Like the chief priests (Luke 23:10, 18), they are willfully blind to the evident godliness and innocence of the two pilgrims. Their resulting fury knows no bounds; they even charge their neighbors with complicity; they physically abuse them so that worldly gaiety gives way to worldly savagery.
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The above is but a small excerpt of the following link, which is an excellent commentary on John Bunyan's Pilgrim's Progress. Read the whole chapter 21 Vanity Fair commentary at
In fact, the information and resources at http://www.bunyanministries.org/ are wonderful and edifying. I encourage my readers to partake of the knowledge and wisdom available there.
The excerpt above is from Page 335.
This Wandering Pilgrim's update of the above goes like this:
(1) They are disrespected and mocked.
As aliens and strangers to the world, yet in and not of the world, Christian and Faithful are told how to speak - in politically correct terms - and derided as not part of the cultural or geographic elite. Worse than that, they are told their beliefs and speech are wrong and reprehensible. Power through written expression is exerted and grasped for.
(2) They respond through loving God and loving people.
Knowing how depraved the heart of mankind is, as Jesus did, and aware of their own sinful state before experiencing new life in Jesus Christ and becoming a Follower of The Way, They know they first must pray for the souls of those persecuting them. Jesus said so himself (Matt. 5:44). Beyond that, they reach out and let them know there was no personal offense intended. If one is offended, it is because of the Cross of Christ, not any human individual. They remember the time spent together in restaurants, hotels, museums, tourist areas, and the like, knowing generous practical hospitality is one of the marks of a growing disciple of Jesus. Distance separating them, all one may do presently is to generate some discussion items on the topic at hand in the hopes of the true light penetrating the darkness, and hearts might become soft in wanting to know more about what it means to be a Follower of The Way. . . and not necessarily choosing to become a Follower right then and there, but to understand what that perspective is like and what it entails as a legitimate worldview. All of this is done as Peter said, with gentleness and with respect (1 Peter 3:15).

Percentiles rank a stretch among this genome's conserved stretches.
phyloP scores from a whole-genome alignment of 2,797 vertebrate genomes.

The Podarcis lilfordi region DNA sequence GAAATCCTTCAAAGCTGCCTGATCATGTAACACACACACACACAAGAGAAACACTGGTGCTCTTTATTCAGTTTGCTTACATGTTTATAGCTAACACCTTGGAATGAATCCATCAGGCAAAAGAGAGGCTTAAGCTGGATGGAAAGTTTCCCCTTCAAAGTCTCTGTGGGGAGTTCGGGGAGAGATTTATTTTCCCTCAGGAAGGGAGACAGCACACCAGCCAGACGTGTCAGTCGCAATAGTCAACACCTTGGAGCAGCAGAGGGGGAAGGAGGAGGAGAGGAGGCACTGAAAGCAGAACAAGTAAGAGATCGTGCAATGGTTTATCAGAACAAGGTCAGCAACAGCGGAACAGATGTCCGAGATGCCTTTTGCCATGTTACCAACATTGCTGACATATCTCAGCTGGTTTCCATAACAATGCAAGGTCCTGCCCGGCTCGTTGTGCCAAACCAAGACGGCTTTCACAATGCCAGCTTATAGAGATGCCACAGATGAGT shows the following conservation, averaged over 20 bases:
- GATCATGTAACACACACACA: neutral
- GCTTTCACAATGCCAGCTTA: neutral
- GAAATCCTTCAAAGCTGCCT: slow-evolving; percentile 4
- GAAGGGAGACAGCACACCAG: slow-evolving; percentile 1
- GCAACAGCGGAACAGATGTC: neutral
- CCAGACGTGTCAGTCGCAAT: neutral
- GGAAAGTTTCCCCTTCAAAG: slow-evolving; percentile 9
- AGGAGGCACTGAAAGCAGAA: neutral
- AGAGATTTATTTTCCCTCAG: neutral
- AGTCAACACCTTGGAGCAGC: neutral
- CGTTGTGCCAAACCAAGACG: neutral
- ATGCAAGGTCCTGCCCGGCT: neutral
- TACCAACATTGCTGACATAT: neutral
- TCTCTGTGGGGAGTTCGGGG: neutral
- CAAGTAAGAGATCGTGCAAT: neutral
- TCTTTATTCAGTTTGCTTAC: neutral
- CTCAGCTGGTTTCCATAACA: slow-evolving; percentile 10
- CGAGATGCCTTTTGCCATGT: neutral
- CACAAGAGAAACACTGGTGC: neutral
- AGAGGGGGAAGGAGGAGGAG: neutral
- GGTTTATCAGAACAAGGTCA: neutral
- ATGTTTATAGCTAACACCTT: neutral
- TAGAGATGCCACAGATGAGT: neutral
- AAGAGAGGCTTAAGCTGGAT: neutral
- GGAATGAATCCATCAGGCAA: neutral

(3) They are talked about, but without much impact to how people act.
Water cooler talk and talk radio - as two kinds of examples - verbally repeat the good that these two have done, but no one is willing to stick their neck out and commit to what they are doing, becoming like them in word and in deed. "Lack of trust in corrupt and poorly managed institutions," they cry. "I'm not a joiner," retorts another.
(4) Their testimony creates deep division between the group or crowd.
Calmly stating one's case concerning unjust behavior on the part of others, with gentleness and with respect, and leaving the results up to God is bound to create two opposing factions. They are:
(a) The morally uncourageous.